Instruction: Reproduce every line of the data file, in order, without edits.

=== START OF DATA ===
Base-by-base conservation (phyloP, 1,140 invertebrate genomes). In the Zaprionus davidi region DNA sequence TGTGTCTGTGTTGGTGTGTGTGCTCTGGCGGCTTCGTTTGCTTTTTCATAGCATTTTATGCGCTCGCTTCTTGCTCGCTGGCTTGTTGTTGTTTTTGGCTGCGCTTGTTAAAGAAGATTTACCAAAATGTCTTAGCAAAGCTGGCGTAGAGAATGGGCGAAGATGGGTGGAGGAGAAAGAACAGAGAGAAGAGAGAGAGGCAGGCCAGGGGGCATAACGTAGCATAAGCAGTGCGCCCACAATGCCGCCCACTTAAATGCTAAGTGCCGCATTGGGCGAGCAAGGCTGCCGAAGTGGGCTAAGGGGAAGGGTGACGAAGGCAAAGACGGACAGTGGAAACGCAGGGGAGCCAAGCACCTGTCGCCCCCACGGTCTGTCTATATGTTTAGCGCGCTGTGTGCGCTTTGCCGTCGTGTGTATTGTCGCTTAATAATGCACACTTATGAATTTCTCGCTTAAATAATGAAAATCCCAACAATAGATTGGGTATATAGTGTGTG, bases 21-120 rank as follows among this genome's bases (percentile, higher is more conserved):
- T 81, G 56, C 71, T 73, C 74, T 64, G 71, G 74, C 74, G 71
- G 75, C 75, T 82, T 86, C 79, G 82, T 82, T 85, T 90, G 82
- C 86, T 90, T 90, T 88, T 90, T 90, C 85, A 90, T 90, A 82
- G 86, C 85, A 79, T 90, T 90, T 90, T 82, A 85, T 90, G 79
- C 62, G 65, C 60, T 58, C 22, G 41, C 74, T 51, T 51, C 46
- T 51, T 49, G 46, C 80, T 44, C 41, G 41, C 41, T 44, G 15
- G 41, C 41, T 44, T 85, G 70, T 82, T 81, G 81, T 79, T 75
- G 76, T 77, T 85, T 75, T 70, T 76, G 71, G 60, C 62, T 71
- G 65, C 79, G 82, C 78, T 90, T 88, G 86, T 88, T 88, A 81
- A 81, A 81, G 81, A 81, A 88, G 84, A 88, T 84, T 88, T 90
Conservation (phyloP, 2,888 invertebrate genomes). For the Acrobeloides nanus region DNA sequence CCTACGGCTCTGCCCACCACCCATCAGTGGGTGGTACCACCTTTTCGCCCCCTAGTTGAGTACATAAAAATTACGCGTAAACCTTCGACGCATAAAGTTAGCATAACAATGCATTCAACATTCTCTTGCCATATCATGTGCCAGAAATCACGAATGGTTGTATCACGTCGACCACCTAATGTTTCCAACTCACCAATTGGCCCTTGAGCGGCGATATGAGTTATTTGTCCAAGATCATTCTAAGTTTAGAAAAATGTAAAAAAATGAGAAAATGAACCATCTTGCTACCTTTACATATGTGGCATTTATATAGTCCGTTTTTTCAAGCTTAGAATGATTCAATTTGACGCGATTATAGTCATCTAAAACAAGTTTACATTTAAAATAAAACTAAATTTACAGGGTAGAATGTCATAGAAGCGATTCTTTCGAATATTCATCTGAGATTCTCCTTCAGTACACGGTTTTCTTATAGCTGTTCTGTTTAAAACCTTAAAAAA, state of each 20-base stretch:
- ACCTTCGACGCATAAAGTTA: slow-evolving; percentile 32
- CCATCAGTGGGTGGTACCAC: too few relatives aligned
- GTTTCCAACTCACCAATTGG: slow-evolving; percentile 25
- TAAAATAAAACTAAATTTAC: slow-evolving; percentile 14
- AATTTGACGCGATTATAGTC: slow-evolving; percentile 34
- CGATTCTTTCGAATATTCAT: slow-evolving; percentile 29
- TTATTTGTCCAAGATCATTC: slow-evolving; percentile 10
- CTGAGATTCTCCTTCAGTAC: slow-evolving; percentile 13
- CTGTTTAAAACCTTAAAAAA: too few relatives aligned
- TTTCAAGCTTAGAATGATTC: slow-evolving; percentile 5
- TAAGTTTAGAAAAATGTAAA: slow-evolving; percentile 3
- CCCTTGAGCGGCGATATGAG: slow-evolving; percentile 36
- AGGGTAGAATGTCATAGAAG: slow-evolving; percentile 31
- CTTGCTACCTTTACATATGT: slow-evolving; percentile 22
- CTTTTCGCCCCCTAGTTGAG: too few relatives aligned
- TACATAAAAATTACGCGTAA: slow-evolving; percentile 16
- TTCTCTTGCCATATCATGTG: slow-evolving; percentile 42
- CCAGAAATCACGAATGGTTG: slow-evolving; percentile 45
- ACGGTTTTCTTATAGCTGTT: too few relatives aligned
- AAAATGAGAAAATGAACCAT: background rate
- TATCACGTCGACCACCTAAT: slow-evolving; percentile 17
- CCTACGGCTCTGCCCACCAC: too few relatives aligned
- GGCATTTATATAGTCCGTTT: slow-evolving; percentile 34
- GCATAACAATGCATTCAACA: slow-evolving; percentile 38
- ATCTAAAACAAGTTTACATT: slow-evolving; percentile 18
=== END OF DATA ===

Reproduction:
Base-by-base conservation (phyloP, 1,140 invertebrate genomes). In the Zaprionus davidi region DNA sequence TGTGTCTGTGTTGGTGTGTGTGCTCTGGCGGCTTCGTTTGCTTTTTCATAGCATTTTATGCGCTCGCTTCTTGCTCGCTGGCTTGTTGTTGTTTTTGGCTGCGCTTGTTAAAGAAGATTTACCAAAATGTCTTAGCAAAGCTGGCGTAGAGAATGGGCGAAGATGGGTGGAGGAGAAAGAACAGAGAGAAGAGAGAGAGGCAGGCCAGGGGGCATAACGTAGCATAAGCAGTGCGCCCACAATGCCGCCCACTTAAATGCTAAGTGCCGCATTGGGCGAGCAAGGCTGCCGAAGTGGGCTAAGGGGAAGGGTGACGAAGGCAAAGACGGACAGTGGAAACGCAGGGGAGCCAAGCACCTGTCGCCCCCACGGTCTGTCTATATGTTTAGCGCGCTGTGTGCGCTTTGCCGTCGTGTGTATTGTCGCTTAATAATGCACACTTATGAATTTCTCGCTTAAATAATGAAAATCCCAACAATAGATTGGGTATATAGTGTGTG, bases 21-120 rank as follows among this genome's bases (percentile, higher is more conserved):
- T 81, G 56, C 71, T 73, C 74, T 64, G 71, G 74, C 74, G 71
- G 75, C 75, T 82, T 86, C 79, G 82, T 82, T 85, T 90, G 82
- C 86, T 90, T 90, T 88, T 90, T 90, C 85, A 90, T 90, A 82
- G 86, C 85, A 79, T 90, T 90, T 90, T 82, A 85, T 90, G 79
- C 62, G 65, C 60, T 58, C 22, G 41, C 74, T 51, T 51, C 46
- T 51, T 49, G 46, C 80, T 44, C 41, G 41, C 41, T 44, G 15
- G 41, C 41, T 44, T 85, G 70, T 82, T 81, G 81, T 79, T 75
- G 76, T 77, T 85, T 75, T 70, T 76, G 71, G 60, C 62, T 71
- G 65, C 79, G 82, C 78, T 90, T 88, G 86, T 88, T 88, A 81
- A 81, A 81, G 81, A 81, A 88, G 84, A 88, T 84, T 88, T 90
Conservation (phyloP, 2,888 invertebrate genomes). For the Acrobeloides nanus region DNA sequence CCTACGGCTCTGCCCACCACCCATCAGTGGGTGGTACCACCTTTTCGCCCCCTAGTTGAGTACATAAAAATTACGCGTAAACCTTCGACGCATAAAGTTAGCATAACAATGCATTCAACATTCTCTTGCCATATCATGTGCCAGAAATCACGAATGGTTGTATCACGTCGACCACCTAATGTTTCCAACTCACCAATTGGCCCTTGAGCGGCGATATGAGTTATTTGTCCAAGATCATTCTAAGTTTAGAAAAATGTAAAAAAATGAGAAAATGAACCATCTTGCTACCTTTACATATGTGGCATTTATATAGTCCGTTTTTTCAAGCTTAGAATGATTCAATTTGACGCGATTATAGTCATCTAAAACAAGTTTACATTTAAAATAAAACTAAATTTACAGGGTAGAATGTCATAGAAGCGATTCTTTCGAATATTCATCTGAGATTCTCCTTCAGTACACGGTTTTCTTATAGCTGTTCTGTTTAAAACCTTAAAAAA, state of each 20-base stretch:
- ACCTTCGACGCATAAAGTTA: slow-evolving; percentile 32
- CCATCAGTGGGTGGTACCAC: too few relatives aligned
- GTTTCCAACTCACCAATTGG: slow-evolving; percentile 25
- TAAAATAAAACTAAATTTAC: slow-evolving; percentile 14
- AATTTGACGCGATTATAGTC: slow-evolving; percentile 34
- CGATTCTTTCGAATATTCAT: slow-evolving; percentile 29
- TTATTTGTCCAAGATCATTC: slow-evolving; percentile 10
- CTGAGATTCTCCTTCAGTAC: slow-evolving; percentile 13
- CTGTTTAAAACCTTAAAAAA: too few relatives aligned
- TTTCAAGCTTAGAATGATTC: slow-evolving; percentile 5
- TAAGTTTAGAAAAATGTAAA: slow-evolving; percentile 3
- CCCTTGAGCGGCGATATGAG: slow-evolving; percentile 36
- AGGGTAGAATGTCATAGAAG: slow-evolving; percentile 31
- CTTGCTACCTTTACATATGT: slow-evolving; percentile 22
- CTTTTCGCCCCCTAGTTGAG: too few relatives aligned
- TACATAAAAATTACGCGTAA: slow-evolving; percentile 16
- TTCTCTTGCCATATCATGTG: slow-evolving; percentile 42
- CCAGAAATCACGAATGGTTG: slow-evolving; percentile 45
- ACGGTTTTCTTATAGCTGTT: too few relatives aligned
- AAAATGAGAAAATGAACCAT: background rate
- TATCACGTCGACCACCTAAT: slow-evolving; percentile 17
- CCTACGGCTCTGCCCACCAC: too few relatives aligned
- GGCATTTATATAGTCCGTTT: slow-evolving; percentile 34
- GCATAACAATGCATTCAACA: slow-evolving; percentile 38
- ATCTAAAACAAGTTTACATT: slow-evolving; percentile 18